Win-Loss Analysis: Getting Customer Interviews Lined Up

OK, you know you have to do Win-Loss Analysis. It’s one of the best ways to make sure you correctly understand the market and its problems—upon which you based, well, everything.

But unfortunately, it is very difficult to get these customers/former prospects lined up for Win-Loss interviews, and even rarer for the interviews to actually happen. Why? Because the Win-Loss interview usually benefits only the vendor and not the interviewee.

I’ve done many Win-Loss interviews, so here’s my advice for getting these interviews to happen.

1. Ask for Win-Loss interviews about 3-4 weeks after the deal closed or was definitively lost. You want them to clearly remember why they did or did not pick you, so don’t wait too long. But if you approach them too early,  lost prospects might decline from fear that you are really trying to re-open the sales process. Or you might unknowingly introduce doubt in the mind of a “won” customer who hasn’t yet paid for your product.

2. Make the following exceedingly clear in your request for an interview:

  1. The interview will last no longer than 20-30 minutes.
  2. You will not be attempting to re-open the sales process.You are not in Sales, you are in XXXX (i.e. Product Management, Marketing, Development, etc…).
  3. Your main motivation is to make sure you correctly understand the market, and can build the best product for that market.

3. Promise some degree of confidentiality. Obviously, you want to share the results of Win-Loss interviews internally and can’t provide complete confidentiality. But to get honest feedback about, for example, whether a personality conflict with your sales rep was a factor in a loss, you should give interviewees the option to request that certain remarks be “off the record.”  Explain that for “off the record” comments, you might include the remark in an aggregate report that covers many customers, but only if it can’t be traced back.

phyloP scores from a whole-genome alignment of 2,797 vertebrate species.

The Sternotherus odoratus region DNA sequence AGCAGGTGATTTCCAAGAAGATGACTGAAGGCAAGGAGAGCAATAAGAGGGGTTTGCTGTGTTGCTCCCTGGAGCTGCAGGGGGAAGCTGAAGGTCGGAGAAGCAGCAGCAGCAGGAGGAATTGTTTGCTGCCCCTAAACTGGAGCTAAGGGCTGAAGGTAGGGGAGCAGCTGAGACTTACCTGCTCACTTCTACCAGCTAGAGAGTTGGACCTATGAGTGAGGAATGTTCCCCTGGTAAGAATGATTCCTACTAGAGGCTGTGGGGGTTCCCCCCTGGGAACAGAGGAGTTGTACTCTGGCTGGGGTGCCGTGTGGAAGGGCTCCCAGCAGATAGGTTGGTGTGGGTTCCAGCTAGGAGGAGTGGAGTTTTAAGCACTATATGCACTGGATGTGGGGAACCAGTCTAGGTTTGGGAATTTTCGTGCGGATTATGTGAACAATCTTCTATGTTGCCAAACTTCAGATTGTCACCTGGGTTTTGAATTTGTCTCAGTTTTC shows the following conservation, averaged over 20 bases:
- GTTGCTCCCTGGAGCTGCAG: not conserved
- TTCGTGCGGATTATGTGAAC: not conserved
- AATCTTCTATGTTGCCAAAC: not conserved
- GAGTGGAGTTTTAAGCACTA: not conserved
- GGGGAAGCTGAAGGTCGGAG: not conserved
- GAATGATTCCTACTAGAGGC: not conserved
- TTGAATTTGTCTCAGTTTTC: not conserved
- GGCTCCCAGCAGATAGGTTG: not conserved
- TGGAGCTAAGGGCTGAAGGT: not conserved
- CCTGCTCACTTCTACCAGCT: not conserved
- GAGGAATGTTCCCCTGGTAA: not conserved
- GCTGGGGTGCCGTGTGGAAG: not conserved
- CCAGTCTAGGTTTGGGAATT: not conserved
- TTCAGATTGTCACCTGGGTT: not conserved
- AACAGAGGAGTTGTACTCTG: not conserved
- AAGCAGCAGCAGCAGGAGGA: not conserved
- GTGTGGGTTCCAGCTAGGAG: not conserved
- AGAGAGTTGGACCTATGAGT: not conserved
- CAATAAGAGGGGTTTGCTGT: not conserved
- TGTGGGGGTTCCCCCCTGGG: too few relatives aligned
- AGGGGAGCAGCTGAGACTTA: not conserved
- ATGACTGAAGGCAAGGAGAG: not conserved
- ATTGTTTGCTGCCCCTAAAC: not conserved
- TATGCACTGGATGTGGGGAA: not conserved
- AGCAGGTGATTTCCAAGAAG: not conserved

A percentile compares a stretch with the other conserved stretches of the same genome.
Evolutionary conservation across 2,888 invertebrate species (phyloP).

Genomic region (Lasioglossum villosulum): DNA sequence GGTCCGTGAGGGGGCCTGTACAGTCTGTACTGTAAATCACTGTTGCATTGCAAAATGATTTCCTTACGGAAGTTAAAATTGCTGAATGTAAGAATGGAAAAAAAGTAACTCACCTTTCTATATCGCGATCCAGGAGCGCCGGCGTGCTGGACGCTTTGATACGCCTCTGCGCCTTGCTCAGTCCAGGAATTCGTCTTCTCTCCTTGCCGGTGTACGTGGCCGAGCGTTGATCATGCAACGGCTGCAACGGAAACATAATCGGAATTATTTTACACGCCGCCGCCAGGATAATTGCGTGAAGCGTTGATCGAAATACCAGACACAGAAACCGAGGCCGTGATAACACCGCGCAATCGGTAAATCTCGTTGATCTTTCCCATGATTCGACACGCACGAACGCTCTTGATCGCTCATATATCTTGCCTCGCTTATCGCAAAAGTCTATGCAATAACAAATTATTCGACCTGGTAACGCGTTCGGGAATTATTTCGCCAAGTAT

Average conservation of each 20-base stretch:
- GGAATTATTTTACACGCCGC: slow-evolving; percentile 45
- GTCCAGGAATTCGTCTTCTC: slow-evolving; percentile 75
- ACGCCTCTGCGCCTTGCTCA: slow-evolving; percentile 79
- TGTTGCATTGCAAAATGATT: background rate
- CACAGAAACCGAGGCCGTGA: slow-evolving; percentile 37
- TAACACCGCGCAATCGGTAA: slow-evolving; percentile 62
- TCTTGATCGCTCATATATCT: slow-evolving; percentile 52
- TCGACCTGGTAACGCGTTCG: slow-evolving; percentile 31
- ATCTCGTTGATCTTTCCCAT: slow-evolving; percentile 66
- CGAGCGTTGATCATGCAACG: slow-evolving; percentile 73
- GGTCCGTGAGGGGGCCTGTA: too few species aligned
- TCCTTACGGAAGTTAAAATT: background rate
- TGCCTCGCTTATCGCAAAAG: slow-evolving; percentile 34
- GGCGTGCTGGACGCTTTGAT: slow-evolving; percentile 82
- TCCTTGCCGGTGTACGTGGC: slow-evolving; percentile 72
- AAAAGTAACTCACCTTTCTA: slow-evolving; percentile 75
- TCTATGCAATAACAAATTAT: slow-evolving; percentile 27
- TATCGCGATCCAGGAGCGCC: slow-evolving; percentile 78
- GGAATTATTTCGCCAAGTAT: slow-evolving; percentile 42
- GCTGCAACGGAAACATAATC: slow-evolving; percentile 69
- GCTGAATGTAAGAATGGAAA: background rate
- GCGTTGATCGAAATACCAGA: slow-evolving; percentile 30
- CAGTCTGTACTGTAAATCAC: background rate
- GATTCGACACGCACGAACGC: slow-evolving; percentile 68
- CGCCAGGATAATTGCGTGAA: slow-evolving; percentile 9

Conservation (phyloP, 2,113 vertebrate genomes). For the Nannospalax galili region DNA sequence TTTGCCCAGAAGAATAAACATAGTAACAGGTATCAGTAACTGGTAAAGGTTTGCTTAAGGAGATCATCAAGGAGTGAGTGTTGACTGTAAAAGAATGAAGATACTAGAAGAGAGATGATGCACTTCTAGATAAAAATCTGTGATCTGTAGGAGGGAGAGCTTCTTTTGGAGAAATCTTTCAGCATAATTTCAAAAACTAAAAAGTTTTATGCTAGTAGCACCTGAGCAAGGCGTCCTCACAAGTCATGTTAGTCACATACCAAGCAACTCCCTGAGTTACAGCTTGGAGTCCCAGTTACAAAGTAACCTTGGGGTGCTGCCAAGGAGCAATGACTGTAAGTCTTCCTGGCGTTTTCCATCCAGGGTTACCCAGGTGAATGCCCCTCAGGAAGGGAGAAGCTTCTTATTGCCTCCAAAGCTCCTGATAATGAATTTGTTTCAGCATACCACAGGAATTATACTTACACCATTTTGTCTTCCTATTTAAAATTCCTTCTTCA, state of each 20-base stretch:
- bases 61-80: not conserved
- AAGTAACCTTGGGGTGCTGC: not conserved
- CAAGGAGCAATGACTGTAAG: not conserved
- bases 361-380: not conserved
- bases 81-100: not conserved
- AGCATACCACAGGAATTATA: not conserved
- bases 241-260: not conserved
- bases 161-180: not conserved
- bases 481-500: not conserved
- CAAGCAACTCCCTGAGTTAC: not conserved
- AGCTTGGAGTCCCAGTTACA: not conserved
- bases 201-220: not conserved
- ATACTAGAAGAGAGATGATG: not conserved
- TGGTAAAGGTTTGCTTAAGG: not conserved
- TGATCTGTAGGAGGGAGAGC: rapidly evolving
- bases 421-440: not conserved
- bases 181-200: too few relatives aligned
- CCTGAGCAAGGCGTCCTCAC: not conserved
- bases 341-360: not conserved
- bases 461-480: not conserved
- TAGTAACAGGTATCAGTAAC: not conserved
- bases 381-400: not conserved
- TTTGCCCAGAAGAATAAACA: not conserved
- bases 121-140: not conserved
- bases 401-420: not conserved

4. Offer something in return. All the above suggestions make it less painful for customers/lost prospects to participate in Win-Loss analysis interviews, but there’s still nothing it it for them.  By making the Win-Loss interview an exchange, even a very lopsided one, you significantly increase your chances of landing an interview.

For “won” customers, offer something that will help them become more successful with the product more quickly. This might be a white paper, access to a special web-based training session, or something similar.

For lost prospects, it’s tougher to offer them something without the appearance of impropriety — as if you’re trying to buy your company back into the game.  To avoid this, one possibility is hiring an outside consultant, and having him/her say “thank you” to interviewees with gifts of nominal value, such as low-dollar-value Starbucks or Amazon gift cards.  Another idea is to thank them by donating $100 to a a charity they choose or to a neutral charity like United Way or the Red Cross.

5. Be persistent but very nice. More than likely, you will have to work hard to set up a full schedule of Win-Loss interviews with customers and lost prospects.  If they don’t call you back, call again later  and send and follow up with an email.  I typically call five times before I give up.  Each time, be as nice as possible.  Remember, you are asking for a favor!

6. Be prepared for last minute cancellations and postponements. It’s going to happen. Your Win-Loss analysis is much more important to you than to your customers and lost prospects, so many will blow you off. Expect this, but immediately try to reschedule for a specific time and day.  If your target interviewee declines, ask if there is someone else at the company you might ask who has a deep understanding about the factors that drove the purchase decision.

Sue Raisty

Product management geek, born-again engineer, adoptive mother of boys, coach & mentor, mountain trail runner, tinkerer, no-bull communicator, wannabe writer, room mother & compulsive researcher.

Silicon Valley, California http://blog.sueraisty.com